7) Send hobbit (along with protective company) on a long journey, with certain life-threatening but not life-taking dangers along the way. (This will act as an emulsifier, to help the hobbit and the blade to settle with one another, and the blade will begin to become an extension of the hobbit. This is an essential ingredient, because hobbits and blades do not normally mix like this).

8) If hobbit and blade should separate during the journey, use any of the aforementioned company to re-connect them.

9) Uncover the Rohirrim from step 5. Remove and discard the worm-tongued man along with influence of Istarit-gone-bad. Pour the hobbit-and-blade mixture into the Rohirrim mixture, cover again and set aside to wait for it to rise.

10) Set the occasion to which the mixture in step 9 will rise, by stirring up the Witch-King in some capacity of attack. It doesn't much matter who or what is attacked, except that it be close enough to Rohan to call the men of Rohan to arms against it.

11) Sit back and watch the whole thing unfold before your eyes. If done properly, the hobbit-and-blade will bond with the woman of Rohan, and both will rise to the top in a blaze of glory.

12) Optional: glaze hobbit and woman of Rohan with athelas administered by the hands of a long-lost heir to an ancient Kingdom. If thus glazed, they will be preserved for use in other dishes after the killing is complete. If left unglazed, hobbit and woman-of-Rohan can be discarded shortly after the deed is done.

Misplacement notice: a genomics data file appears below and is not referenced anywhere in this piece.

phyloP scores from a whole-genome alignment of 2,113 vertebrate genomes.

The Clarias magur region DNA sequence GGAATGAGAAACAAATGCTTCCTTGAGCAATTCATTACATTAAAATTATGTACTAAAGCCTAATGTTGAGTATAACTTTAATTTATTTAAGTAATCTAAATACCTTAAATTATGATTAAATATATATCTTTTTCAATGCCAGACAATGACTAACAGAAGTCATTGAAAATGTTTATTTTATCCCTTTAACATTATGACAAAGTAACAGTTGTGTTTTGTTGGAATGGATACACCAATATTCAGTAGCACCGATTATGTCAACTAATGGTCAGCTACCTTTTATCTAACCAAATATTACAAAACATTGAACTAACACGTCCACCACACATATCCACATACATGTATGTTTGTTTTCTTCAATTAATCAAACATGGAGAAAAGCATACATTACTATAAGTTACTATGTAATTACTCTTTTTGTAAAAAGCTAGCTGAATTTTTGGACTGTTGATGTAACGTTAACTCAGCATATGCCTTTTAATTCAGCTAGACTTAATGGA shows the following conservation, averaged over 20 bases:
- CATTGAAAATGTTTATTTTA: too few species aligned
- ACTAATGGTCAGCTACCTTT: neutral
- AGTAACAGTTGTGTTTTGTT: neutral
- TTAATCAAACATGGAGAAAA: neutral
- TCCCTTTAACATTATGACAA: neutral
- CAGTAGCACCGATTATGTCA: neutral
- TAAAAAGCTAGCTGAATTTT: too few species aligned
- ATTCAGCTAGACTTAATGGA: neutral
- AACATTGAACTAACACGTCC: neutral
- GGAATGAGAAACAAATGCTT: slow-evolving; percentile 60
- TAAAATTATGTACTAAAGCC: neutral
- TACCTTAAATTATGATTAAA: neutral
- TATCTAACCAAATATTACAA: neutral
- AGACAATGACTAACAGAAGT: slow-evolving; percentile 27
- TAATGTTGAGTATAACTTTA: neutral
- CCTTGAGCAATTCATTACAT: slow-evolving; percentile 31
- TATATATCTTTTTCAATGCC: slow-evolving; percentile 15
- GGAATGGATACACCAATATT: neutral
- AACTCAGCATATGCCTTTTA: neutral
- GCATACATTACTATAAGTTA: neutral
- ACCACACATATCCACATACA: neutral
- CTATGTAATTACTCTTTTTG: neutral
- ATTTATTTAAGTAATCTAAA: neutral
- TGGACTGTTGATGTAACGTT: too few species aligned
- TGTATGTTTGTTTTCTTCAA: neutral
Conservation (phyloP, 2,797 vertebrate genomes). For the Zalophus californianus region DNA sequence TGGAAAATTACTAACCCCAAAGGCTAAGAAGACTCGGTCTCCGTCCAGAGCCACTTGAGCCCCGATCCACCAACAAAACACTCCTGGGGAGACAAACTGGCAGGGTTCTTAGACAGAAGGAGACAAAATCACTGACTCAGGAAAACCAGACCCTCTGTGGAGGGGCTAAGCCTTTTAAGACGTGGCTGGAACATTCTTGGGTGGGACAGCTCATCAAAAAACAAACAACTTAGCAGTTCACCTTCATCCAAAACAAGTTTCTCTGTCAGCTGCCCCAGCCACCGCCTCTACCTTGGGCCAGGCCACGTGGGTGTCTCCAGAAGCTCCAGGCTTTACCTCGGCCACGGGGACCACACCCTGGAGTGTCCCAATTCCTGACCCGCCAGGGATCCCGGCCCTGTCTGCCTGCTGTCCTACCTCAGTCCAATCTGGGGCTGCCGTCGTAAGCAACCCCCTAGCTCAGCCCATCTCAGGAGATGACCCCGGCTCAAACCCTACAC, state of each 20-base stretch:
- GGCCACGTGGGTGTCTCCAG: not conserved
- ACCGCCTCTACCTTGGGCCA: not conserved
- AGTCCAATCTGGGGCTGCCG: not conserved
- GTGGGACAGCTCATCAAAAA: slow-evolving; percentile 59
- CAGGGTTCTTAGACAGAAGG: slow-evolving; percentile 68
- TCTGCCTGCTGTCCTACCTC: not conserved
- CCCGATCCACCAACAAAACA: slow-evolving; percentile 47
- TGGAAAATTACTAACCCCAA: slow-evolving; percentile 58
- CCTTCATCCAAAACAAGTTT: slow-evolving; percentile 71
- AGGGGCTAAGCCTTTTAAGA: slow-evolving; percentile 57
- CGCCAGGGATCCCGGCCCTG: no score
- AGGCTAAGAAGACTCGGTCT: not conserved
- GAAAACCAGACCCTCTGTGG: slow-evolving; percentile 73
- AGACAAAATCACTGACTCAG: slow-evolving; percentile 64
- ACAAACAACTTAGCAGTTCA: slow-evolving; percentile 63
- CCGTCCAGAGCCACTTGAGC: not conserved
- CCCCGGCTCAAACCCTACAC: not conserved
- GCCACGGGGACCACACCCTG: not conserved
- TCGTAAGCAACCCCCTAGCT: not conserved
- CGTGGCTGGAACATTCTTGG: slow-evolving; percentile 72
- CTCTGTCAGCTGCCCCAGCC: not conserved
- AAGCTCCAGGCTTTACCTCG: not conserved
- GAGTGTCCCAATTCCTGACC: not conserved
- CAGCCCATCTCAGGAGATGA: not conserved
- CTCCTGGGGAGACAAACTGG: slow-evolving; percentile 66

That was a great recipe Elanorraine, the results were quite tasty.

Thanks
The easiest way to defeat the Witch King is simply to destroy the Ring.
Finger-licking good... But set at what gas mark? Am I grilling or baking? Orc Smiling Smilie

Do you mean 'easiest' as in quickest? Because if you do mean it, then wouldn't the prophecy coming true be the quickest way? If that hadn't of happened (Eowyn and Merry glazed together Orc Smiling Smilie ), then it would have taken longer to wait for the ring to be destroyed... by about 7 chapters worth Orc Smiling Smilie If not, then I agree with you, as the easiest way.
Let's blow this thing and go home!

All this information is dizzying. I am not an expert in any of this, I tend to favour Vir's thought simply because , if there was a prophecy and it ultimately came from the mind of the Creator as it were, no matter what WAS possible, it simply would be just as was foretold, end of the story. Else HE would not be all powerful and utter chaos and instability would follow. If HE said it then there it was, simply because HE willed it. So what could have happened is really not worth,in my opinion, worrying about.

Generally speaking, knowing the 'future' (a word like 'future' is inaccurate in describing the state of a being outside time) isn't necessarily equivalent to willing something to happen -- especially in only one certain way. 

It's kind of like knowing the contents of a tale 'after' having let the characters 'write' things in the story (by acts of free will) -- within certain confines set up by the Author of course. But again the Author here is outside time, so all things in the book are 'now' to him, while the characters within the story see time unfolding as past, present, future. 

i am embarrased to confess that just about nothing concerning the wraiths,especially the witch king makes a jot of sense to me.

Given that Illuvatar was creator alone and ultimately the giver and taker of life force,I don't understand how the Enemy could possibly have the power to make a man be sort of dead and sort of alive and if one could not kill the witch king and he was not actually alive, nor dead, how could a blade of any kind end the life force in him. I am so confused and don't understand. Perhaps I just am sadly lacking. Please, please , help me understand. Anyone?

My stance on this matter involves some admittedly 'problematic' statements (a couple of Gandalf's mainly), but I think the Nine had faded invisible bodies which could be harmed or killed, and in Tolkien's world 'killing' is the separation of body and spirit by harming the body 'too much'.